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Emphasis on justice and equity is an important part of the Green New Deal

A plan limiting itself to direct mitigation of climate change will not work. It will not engage a weary, betrayed electorate.

photos of representatives introducing green new deal
REUTERS/Jonathan Ernst
The cost of ignoring climate change will be more apparent with each passing year.
The Green New Deal deserves to be the center of attention in policy discussions. A similar proposal should have been center stage 40 years ago. We are now paying a high price for our neglect. Climate change is unquestionably the issue of the century. The cost of ignoring climate change will be more apparent with each passing year – even if we come to our senses and begin greening the global economy today.

Keith Luebke

As David Wallace-Wells recently wrote in the New York Times, “The age of climate panic is here. Last summer, a heat wave baked the entire Northern Hemisphere, killing dozens from Quebec to Japan. Some of the most destructive wildfires in California history turned more than a million acres to ash, along the way melting the tires and the sneakers of those trying to escape the flames. Pacific hurricanes forced three million people in China to flee and wiped away almost all of Hawaii’s East Island.”

These events are shocking even to those knowledgeable about environmental issues. I never, in my lifetime, expected to see weather events ascribed to climate change. My readings in environmental science during the mid-1970s clarified the problem but offered no reliable timeline. Predictions seemed little more than guesswork.

As the digital age evolved and expanded, computer models gained amazing accuracy. Scientists are now much better at making predictions, both in terms of weather and climate. Their findings would cause more alarm if they were not countered by false claims and ignorance.

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Inequalities have risen dramatically

But the climate change debates are also confused in ways they could not have been in the 1970s. First, income and wealth inequalities are far worse than any of us would have imagined back then. France in 1968 and the United States in 1970-71 reflected a widespread and growing awareness of injustices and inequalities of many kinds. Despite the turmoil, almost everyone expected their lives to improve. The debate, in many ways, was about how social and economic change would occur – too slow and shallow for some, too fast and deep for others.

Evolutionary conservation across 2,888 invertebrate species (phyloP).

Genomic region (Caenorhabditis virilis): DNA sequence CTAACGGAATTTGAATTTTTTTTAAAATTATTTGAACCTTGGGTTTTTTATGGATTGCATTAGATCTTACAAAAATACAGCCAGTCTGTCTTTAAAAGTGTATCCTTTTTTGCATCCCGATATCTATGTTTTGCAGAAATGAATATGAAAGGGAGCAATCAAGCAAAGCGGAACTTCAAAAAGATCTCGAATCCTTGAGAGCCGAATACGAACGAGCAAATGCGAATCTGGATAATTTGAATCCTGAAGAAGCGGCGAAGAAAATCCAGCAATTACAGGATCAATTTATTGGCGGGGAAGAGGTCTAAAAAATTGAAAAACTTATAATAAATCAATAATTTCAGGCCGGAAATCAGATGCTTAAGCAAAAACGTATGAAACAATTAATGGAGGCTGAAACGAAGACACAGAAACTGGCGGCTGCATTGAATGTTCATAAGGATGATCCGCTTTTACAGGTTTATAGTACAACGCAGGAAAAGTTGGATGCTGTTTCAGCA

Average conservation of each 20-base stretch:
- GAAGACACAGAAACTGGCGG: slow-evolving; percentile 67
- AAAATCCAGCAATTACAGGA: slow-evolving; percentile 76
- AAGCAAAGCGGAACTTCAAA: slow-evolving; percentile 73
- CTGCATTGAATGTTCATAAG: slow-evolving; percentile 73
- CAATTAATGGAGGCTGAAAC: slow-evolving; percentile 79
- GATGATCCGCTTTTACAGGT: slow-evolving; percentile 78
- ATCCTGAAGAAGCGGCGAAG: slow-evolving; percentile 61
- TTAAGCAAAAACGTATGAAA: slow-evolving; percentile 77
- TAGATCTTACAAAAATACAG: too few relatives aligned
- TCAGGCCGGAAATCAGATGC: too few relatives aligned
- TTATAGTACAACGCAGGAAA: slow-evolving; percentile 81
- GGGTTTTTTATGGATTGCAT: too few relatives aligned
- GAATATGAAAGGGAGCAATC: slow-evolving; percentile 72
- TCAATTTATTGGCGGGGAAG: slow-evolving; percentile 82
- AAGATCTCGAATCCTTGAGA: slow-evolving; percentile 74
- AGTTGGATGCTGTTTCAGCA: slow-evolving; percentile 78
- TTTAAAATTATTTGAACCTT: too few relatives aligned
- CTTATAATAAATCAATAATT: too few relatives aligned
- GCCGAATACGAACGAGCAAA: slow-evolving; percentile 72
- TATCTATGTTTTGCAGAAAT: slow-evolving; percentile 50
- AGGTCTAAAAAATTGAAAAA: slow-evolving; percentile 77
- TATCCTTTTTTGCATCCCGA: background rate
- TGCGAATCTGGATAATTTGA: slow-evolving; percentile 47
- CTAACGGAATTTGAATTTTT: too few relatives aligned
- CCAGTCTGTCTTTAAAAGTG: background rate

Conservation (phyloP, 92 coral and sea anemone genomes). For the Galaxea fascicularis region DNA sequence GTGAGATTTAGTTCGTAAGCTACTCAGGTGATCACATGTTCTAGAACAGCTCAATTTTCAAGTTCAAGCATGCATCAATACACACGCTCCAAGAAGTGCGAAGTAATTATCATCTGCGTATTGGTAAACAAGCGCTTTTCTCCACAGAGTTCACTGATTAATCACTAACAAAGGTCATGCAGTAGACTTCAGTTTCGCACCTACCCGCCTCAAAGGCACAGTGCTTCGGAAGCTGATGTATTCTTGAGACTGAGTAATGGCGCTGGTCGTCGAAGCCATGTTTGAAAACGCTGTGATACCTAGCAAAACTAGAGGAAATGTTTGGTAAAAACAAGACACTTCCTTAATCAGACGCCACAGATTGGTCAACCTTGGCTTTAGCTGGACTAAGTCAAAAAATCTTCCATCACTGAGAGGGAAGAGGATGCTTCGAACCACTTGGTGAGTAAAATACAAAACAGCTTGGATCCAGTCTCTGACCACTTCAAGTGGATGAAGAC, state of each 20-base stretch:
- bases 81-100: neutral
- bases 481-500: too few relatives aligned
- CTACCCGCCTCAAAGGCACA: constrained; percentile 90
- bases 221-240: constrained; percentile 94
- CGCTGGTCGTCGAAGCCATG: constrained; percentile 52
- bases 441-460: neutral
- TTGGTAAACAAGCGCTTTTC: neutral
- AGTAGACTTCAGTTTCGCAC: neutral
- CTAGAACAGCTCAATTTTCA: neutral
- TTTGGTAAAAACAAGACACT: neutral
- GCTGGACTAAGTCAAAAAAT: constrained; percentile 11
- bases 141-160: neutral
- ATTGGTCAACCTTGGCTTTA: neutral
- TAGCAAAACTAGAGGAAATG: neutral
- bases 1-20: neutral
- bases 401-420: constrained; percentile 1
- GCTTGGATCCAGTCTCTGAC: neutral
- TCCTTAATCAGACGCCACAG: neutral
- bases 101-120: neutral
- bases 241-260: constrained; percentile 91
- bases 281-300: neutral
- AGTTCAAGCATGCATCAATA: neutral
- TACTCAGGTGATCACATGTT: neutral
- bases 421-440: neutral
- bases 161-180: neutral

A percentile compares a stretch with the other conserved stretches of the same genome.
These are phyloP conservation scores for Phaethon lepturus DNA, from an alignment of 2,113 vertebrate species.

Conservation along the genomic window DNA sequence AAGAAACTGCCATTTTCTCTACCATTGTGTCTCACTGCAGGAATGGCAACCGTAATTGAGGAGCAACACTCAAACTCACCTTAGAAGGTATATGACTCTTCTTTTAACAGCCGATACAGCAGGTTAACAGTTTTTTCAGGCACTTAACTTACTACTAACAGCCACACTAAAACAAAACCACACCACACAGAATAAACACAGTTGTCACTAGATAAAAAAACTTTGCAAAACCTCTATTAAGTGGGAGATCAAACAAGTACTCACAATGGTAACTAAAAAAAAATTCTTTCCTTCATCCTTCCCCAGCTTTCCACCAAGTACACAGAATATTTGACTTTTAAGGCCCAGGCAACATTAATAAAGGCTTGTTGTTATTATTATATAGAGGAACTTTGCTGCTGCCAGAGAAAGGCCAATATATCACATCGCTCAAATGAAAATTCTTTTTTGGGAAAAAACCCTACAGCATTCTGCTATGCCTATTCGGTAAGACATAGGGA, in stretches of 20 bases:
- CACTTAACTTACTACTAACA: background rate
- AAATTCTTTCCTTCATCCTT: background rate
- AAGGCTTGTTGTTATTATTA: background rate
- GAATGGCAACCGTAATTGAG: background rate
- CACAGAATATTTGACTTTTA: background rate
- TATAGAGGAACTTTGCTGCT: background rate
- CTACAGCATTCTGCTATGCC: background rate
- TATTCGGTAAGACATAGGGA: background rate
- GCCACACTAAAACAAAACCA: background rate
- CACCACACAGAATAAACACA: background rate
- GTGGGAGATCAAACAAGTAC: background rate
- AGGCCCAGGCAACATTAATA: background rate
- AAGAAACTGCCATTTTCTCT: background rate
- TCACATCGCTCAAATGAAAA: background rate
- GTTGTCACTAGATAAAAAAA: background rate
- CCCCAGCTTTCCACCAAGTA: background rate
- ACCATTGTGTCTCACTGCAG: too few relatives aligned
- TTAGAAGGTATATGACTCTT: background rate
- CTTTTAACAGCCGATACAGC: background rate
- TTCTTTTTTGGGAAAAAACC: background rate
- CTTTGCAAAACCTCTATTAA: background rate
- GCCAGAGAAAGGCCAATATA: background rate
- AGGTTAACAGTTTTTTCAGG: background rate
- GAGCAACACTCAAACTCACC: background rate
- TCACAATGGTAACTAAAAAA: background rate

Thomas Piketty’s book, “Capital in the 21st Century,” made clear our delusions. Inequality has grown to monstrous proportions with a small part of the upper 1 percent pocketing so much income and wealth that it defies reason. The developed world became a casino, and those with the most money never lost a game. We now have unprecedented wealth, but that wealth is highly concentrated.

The Green New Deal as proposed in the House of Representatives addresses much more than climate change. The proposed joint resolution being circulated on the internet seeks “to promote justice and equity.” Later, it proposes “providing resources, training, and high-quality education, to all people of the United States,” as well as, “guaranteeing a job with a family-sustaining wage.”

For these and other proposals within the joint resolution, there has been much criticism. The Washington Post editorial board said, “Massive social reform will not protect the climate.”

These criticisms are to be expected, but the evidence of human-caused climate change has become overwhelming. Likewise, growing inequality is easily measured and documented. We need a Green New Deal mobilization that confronts both environmental and social issues.